For a Few Days, At Least, An Austin Judge Delays Vote on Harold Simmons's License to Bury 36 States' Nuclear Waste in West Texas

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For those following along, it seemed all but inevitable that Gov. Rick Perry's appointees to the Texas Low Level Radioactive Waste Disposal Compact Commission would sign off next Tuesday on Harold Simmons's license application to bury 36 states' nuclear waste out in West Texas. The commission -- consisting of six Perry appointees and two from Vermont, for now the only other state besides Texas with the OK to bury its nuke waste out in Andrews -- was all for the proposal and pushing it through as fast as it could. It was the least it could do on behalf of the Dallas billionaire, who paid good money to the guv for that rush fee.

But for the moment, at least, it would appear Tuesday's rubber-stamping has been delayed: Late yesterday morning down in Austin, a group of environmentalists asked for a temporary restraining order -- which State District Judge Jon Wisser signed off on. Problem was, nobody from the commission was present to make its case, and the Office of the Texas Attorney General stepped in late yesterday to ask for a do-over, which the judge will hear Monday -- about 24 hours before the commission's scheduled to take its vote.

But even a slight delay could help environmentalists trying to fend off WCS: Incoming Vermont Governor Peter Shumlin, a Democrat, is opposed to opening up the West Texas site to other comers -- for the most part, because he's worried that letting WCS bury other states' nuclear waste will make it hard for him to ditch the radioactive remnants of Vermont's only nuclear reactor, Vermont Yankee, which he's looking to shutter. But Shumlin doesn't take office till Thursday, so if the vote is delayed by even a few days, perhaps he can swap Vermont's current appointees for those opposed to the WCS license.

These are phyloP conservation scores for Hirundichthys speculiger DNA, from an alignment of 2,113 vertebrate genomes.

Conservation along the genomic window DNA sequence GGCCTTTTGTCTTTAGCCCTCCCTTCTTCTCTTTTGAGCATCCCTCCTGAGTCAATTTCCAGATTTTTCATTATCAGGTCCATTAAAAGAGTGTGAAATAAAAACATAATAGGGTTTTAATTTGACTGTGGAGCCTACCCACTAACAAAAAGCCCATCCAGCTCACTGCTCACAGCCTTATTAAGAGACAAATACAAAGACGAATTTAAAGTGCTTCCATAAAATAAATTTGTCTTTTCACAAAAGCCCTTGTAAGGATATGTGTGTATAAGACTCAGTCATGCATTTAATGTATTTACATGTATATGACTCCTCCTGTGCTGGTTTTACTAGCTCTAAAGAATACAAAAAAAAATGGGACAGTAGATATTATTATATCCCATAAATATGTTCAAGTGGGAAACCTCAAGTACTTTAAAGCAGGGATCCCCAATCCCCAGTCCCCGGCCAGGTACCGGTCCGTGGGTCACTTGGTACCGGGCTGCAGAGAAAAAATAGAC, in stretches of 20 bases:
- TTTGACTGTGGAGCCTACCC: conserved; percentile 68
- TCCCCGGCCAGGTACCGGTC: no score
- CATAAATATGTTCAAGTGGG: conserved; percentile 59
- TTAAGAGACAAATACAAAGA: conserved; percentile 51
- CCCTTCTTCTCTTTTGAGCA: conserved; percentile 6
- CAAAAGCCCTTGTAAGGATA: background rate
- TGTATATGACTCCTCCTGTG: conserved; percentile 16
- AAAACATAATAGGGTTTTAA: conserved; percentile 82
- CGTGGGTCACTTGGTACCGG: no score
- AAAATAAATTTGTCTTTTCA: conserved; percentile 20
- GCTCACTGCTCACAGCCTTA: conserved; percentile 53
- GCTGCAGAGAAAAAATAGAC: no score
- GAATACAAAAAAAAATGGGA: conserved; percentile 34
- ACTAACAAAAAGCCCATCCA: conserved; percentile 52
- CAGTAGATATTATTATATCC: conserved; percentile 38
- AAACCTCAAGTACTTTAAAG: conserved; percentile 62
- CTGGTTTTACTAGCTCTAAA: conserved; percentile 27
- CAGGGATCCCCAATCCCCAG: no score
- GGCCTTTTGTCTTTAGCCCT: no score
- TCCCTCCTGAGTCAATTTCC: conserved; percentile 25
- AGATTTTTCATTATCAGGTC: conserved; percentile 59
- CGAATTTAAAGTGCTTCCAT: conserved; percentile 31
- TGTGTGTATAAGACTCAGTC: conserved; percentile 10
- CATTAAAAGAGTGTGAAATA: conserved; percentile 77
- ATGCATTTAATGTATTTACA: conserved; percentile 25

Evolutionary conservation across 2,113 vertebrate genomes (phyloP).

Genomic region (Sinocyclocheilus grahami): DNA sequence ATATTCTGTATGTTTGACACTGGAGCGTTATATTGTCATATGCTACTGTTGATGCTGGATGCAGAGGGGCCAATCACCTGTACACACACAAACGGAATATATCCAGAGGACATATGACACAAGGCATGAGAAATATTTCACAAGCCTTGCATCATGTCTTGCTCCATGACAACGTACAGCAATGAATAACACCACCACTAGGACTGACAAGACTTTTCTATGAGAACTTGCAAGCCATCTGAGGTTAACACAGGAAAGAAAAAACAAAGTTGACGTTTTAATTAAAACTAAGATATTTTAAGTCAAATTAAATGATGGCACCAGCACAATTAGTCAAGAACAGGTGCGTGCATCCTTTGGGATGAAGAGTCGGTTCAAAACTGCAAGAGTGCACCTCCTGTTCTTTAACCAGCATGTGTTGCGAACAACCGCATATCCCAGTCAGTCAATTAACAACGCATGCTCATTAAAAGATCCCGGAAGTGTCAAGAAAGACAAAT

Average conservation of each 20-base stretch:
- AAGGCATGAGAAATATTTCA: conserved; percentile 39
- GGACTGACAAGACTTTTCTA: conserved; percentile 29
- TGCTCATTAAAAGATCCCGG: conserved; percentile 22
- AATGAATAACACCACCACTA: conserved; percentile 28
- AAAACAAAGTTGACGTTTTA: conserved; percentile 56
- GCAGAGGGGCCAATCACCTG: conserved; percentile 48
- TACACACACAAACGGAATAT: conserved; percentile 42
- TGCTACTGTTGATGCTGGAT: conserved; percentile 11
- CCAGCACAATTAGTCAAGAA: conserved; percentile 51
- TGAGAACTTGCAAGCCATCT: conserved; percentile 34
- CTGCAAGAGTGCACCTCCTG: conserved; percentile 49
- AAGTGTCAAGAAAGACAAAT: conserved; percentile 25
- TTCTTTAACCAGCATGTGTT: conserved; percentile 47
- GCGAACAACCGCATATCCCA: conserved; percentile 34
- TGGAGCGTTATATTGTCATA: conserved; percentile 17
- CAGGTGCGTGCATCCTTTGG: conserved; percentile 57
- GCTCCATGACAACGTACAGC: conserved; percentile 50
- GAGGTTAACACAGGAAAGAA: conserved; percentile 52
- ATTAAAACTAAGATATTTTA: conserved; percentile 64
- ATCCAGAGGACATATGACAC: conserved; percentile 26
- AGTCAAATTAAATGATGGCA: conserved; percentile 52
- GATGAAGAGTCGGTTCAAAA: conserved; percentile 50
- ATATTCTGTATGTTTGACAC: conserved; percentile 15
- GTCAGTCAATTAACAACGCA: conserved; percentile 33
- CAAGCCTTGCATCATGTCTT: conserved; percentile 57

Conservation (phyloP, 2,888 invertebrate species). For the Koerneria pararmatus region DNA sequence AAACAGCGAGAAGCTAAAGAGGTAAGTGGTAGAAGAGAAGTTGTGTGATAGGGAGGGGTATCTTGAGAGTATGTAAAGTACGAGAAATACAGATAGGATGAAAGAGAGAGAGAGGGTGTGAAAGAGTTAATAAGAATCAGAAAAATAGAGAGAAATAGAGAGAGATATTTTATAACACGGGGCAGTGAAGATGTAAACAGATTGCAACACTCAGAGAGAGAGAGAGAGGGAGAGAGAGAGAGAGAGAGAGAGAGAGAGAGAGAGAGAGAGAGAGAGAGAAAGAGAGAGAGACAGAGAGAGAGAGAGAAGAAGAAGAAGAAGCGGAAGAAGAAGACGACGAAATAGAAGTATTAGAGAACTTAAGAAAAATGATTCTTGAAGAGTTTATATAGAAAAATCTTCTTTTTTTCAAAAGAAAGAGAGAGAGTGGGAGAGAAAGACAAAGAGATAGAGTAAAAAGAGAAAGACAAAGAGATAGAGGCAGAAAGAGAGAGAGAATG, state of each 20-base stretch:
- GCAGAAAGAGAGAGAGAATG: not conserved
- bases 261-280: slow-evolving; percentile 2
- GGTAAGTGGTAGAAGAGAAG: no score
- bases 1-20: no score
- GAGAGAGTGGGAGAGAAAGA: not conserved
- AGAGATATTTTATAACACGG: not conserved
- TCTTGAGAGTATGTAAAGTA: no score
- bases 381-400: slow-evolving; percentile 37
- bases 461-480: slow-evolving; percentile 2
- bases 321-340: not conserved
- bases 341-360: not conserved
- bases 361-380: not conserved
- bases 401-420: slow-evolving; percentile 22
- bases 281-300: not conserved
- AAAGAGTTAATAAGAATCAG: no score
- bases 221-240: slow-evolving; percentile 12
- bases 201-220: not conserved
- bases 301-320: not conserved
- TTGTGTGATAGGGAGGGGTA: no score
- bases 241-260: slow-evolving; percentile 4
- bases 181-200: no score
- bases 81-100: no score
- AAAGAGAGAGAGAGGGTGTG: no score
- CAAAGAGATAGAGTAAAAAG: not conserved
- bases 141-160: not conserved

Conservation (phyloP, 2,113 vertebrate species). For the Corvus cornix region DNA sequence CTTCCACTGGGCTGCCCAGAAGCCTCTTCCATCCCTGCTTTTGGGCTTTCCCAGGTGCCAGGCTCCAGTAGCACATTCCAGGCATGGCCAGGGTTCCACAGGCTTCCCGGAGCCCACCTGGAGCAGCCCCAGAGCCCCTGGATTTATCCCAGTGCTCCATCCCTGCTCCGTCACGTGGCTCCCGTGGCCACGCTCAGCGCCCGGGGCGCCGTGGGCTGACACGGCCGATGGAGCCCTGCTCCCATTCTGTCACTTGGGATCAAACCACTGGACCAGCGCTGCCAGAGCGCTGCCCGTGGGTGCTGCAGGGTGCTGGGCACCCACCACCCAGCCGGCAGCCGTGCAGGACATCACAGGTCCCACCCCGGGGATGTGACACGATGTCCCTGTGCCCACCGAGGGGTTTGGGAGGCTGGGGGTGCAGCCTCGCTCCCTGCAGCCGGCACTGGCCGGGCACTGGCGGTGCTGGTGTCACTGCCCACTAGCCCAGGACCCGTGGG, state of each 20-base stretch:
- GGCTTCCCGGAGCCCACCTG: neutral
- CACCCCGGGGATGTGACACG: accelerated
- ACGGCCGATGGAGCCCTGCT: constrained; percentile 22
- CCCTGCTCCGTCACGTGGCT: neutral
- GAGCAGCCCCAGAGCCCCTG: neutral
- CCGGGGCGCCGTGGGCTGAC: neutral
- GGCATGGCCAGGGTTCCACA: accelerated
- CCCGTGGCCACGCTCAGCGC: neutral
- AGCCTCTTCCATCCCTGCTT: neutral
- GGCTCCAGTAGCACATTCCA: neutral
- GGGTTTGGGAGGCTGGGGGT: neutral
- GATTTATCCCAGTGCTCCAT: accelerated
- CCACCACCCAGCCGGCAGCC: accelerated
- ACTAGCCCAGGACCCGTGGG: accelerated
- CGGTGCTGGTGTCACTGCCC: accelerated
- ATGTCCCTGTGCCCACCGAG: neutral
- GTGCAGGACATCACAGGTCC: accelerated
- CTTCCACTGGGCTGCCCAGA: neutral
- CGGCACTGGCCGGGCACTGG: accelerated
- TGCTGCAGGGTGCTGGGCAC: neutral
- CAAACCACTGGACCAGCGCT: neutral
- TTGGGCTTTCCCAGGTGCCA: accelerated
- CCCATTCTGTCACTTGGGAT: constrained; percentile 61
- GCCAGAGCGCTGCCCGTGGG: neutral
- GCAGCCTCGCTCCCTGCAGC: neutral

Public Citizen, of course, is thrilled ... for now, at least. Says attorney Charles Herring, the commission "shouldn't be able to violate seven laws just to pay a political favor to somebody, with the result being we're going to degrade the environment and threaten the folks with radioactive waste." To which a spokesman for Waste Control Specialists says, Whatever: "It is disappointing that after two years of public input and hours of public testimony, we've come to this last-ditch attempt to derail what has been a very thorough and open process. I think they're merely trying to buy a couple days' delay."

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